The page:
FBI warns U.S. companies about Maze ransomware, appeals for victim data

The advisory comes amid a new urgency in the bureau to deal with a problem that just won't go away.
FBI seal

The FBI is warning U.S. companies about a series of recent ransomware attacks in which the perpetrator, sometimes posing as a government agency, steals data and then encrypts it to further extort victims.

In an advisory to the private sector last week, the FBI called for vigilance to combat the so-called Maze ransomware, which the bureau said began hitting U.S. organizations in November.

“From its initial observation, Maze used multiple methods for intrusion, including the creation of malicious look-a-like cryptocurrency sites and malspam campaigns impersonating government agencies and well-known security vendors,” states the advisory obtained by CyberScoop.

“In a late November 2019 attack, Maze actors threatened to publicly release confidential and sensitive files from a US-based victim in an effort to ensure ransom payment,” the advisory says, without naming the victim.


Maze is but one of an array of different strains of ransomware to emerge in recent years, a scourge with which companies and state and local governments have struggled to contend. This particular hacking tool caught the attention of security researchers last fall, when it was used in a scheme to dupe people in the U.S., Italy, and Germany into installing malware on their computers. Last month, the Maze perpetrators gained more notoriety when they published data supposedly stolen from the City of Pensacola, Florida, to pressure the city into paying a ransom.

“The combination of the theft and encryption of data will feel like a one-two punch for victim organizations,” said Charles Carmakal, senior vice president at Mandiant, the incident response arm of cybersecurity company FireEye. “Organizations may feel more coerced to pay the threat actors because they may feel it’s the best option to prevent the disclosure of sensitive information.”

The FBI “Flash”— a document the bureau periodically sends to U.S. companies to alert them to hacking activity — offers technical indicators to detect Maze ransomware and asks victims to provide information that could help track the hackers. The bureau requests things like bitcoin wallets used by the hackers and the complete phishing email they sent to the victim.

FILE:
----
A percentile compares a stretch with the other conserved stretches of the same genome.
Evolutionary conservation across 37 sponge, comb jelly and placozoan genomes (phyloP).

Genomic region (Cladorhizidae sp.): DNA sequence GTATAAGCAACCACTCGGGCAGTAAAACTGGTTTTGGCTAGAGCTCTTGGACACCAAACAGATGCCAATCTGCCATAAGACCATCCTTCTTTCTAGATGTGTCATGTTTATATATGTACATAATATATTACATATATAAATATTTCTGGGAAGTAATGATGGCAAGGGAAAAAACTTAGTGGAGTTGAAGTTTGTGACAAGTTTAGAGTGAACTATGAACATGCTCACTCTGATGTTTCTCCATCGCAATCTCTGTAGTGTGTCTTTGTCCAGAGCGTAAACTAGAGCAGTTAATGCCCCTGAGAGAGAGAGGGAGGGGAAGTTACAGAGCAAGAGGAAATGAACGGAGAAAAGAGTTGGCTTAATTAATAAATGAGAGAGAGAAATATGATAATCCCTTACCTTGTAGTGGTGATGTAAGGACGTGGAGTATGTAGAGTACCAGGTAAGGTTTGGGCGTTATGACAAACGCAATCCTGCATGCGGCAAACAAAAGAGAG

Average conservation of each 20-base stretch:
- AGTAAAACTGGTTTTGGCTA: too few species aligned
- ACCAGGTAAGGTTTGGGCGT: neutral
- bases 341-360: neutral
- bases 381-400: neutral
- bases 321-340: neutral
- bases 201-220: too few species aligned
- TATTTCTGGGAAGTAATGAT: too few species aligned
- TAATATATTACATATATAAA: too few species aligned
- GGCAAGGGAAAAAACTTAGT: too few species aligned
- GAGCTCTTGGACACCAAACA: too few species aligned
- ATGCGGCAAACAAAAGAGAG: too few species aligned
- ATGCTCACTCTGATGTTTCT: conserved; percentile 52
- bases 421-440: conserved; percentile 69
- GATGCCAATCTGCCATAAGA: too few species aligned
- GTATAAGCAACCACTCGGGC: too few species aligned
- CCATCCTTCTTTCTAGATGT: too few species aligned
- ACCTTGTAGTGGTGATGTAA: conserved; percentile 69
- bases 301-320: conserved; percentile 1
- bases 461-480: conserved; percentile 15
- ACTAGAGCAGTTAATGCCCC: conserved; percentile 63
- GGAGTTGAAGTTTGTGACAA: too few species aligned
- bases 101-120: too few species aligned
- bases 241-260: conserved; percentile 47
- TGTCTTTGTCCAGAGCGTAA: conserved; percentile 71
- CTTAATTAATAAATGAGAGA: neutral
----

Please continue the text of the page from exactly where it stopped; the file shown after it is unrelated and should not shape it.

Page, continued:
The request for victim data related to Maze aligns with a new FBI offensive against ransomware that taps a wealth of data held by corporate victims. Last September, for example, the FBI held an unprecedented, closed-door summit on ransomware with private sector experts to get a handle on the problem.

Ransomware experts told CyberScoop that the Maze perpetrator’s strong-arming tactics are a sign of things to come.


“We expect to see an increasing trend of threat actors stealing sensitive data from victim organizations before encrypting the data in the victim environments,” said Carmakal, who has helped companies respond to network intrusions carried out by the Maze hackers.

Allan Liska, a ransomware expert at threat-intelligence company Recorded Future, echoed that point, predicting that the Maze perpetrator’s aggressiveness and brazenness will inspire copycat actors.

The willingness to both exfiltrate data and hold it for ransom “completely changes the nature of a ransomware incident-response investigation and how organizations, especially those with reporting requirements, have to view a ransomware attack,” Liska told CyberScoop.

Sean Lyngaas

Written by Sean Lyngaas

Sean Lyngaas is CyberScoop’s Senior Reporter covering the Department of Homeland Security and Congress. He was previously a freelance journalist in West Africa, where he covered everything from a presidential election in Ghana to military mutinies in Ivory Coast for The New York Times. Lyngaas’ reporting also has appeared in The Washington Post, The Economist and the BBC, among other outlets. His investigation of cybersecurity issues in the nuclear sector, backed by a grant from the Pulitzer Center on Crisis Reporting, won plaudits from industrial security experts. He was previously a reporter with Federal Computer Week and, before that, with Smart Grid Today. Sean earned a B.A. in public policy from Duke University and an M.A. in International Relations from The Fletcher School of Law and Diplomacy at Tufts University.

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